Pearson analyzes international student data

Nov. 16, 2011, 2:40 a.m.

John Pearson, assistant vice provost and director of Bechtel International Center, spoke on Tuesday about the trends, challenges and experiences of international students at Stanford.

Pearson analyzes international student data
(SERENITY NGUYEN/The Stanford Daily)

The talk came in the wake of recent and upcoming changes in the visa policies affecting international students. Pearson provided a historical overview of the composition and situation of the international student body, drawing from data and qualitative accounts published previously in The Daily.

“The 1960s and 1990s saw a tremendous increase in international students — these were replicated nationally,” Pearson said. “Stanford has never been that different in increases over the years compared to the national levels.”

Pearson did, however, note one exception.

“One of the distinct differences between Stanford and many other schools in the country is that we have more graduate [students] than undergrads from overseas, “ he said. “It was only in 2001 that that was true nationally.”

Of these graduate students, most enroll at the School of Engineering, where internationals make up 44 percent of the student body.

Before presenting data on international student enrollment trends, Pearson mentioned one caveat. Stanford has not always categorized international students consistently — permanent residents, for example, were included in the data until 1987, but not since. This can affect the numbers in the data as well as comparative analysis.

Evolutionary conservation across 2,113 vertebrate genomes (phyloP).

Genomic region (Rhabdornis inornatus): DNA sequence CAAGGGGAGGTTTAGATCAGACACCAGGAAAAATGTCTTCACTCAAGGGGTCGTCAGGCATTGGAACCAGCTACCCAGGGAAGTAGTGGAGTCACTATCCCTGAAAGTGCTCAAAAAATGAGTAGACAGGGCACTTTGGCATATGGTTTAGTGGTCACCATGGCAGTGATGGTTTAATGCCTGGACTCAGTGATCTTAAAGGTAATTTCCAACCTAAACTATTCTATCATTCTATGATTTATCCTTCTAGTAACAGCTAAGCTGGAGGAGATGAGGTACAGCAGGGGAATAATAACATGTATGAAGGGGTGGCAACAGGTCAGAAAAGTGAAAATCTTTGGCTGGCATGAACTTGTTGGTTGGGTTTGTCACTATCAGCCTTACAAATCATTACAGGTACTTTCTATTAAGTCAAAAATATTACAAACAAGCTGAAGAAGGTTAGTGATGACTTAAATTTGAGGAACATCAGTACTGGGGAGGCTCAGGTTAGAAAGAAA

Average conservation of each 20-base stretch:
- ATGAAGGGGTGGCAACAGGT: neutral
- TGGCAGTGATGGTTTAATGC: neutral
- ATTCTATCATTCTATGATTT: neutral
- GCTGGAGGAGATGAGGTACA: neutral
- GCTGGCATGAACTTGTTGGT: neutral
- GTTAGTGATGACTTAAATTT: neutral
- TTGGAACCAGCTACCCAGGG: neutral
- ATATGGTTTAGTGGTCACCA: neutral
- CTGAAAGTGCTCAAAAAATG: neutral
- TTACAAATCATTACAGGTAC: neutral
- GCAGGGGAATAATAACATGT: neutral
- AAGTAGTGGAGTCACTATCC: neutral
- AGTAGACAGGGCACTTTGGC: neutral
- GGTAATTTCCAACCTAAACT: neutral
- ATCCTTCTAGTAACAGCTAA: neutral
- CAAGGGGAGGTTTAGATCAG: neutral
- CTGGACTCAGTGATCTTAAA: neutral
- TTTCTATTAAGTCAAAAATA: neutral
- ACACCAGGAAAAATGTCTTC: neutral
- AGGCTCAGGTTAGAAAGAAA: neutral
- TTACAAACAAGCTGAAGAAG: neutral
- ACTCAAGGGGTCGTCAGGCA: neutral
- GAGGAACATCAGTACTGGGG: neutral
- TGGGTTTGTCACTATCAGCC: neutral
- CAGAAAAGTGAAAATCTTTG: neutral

There are currently 3,747 degree-seeking undergraduate and graduate students making up the international student body at Stanford, a number that has gradually risen from the 32 international students in 1910.

The first international student to obtain a degree graduated in 1894 as part of the first class, majoring in zoology. The Stanford Observer reflected in 1991 that in Stanford’s first year, foreign students — particularly Japanese students — outnumbered American-born minorities.

At this time, Chinese and Japanese communities were the largest. In 1900, 19 Japanese students, with the support of then-president John Casper Branner, formed a Japanese student association. Yet these students’ experiences at Stanford were not all positive.

According to Pearson, up to World War II, Asian students were not allowed to live in dorms with other students. In the early 1920s, a Chinese student living in Encina Hall was expelled by Caucasian students, which led to the creation of the Chinese Club House, which existed in the 1920s and 1930s.

In 1942, 24 Japanese-American Stanford students were sent to internment camps.

These problems disproportionately affected students of Asian origin, but broader challenges were simultaneously affecting the international student body at large, according to Pearson, who cited a 1949 School of Education master’s thesis on trends in international student enrollment.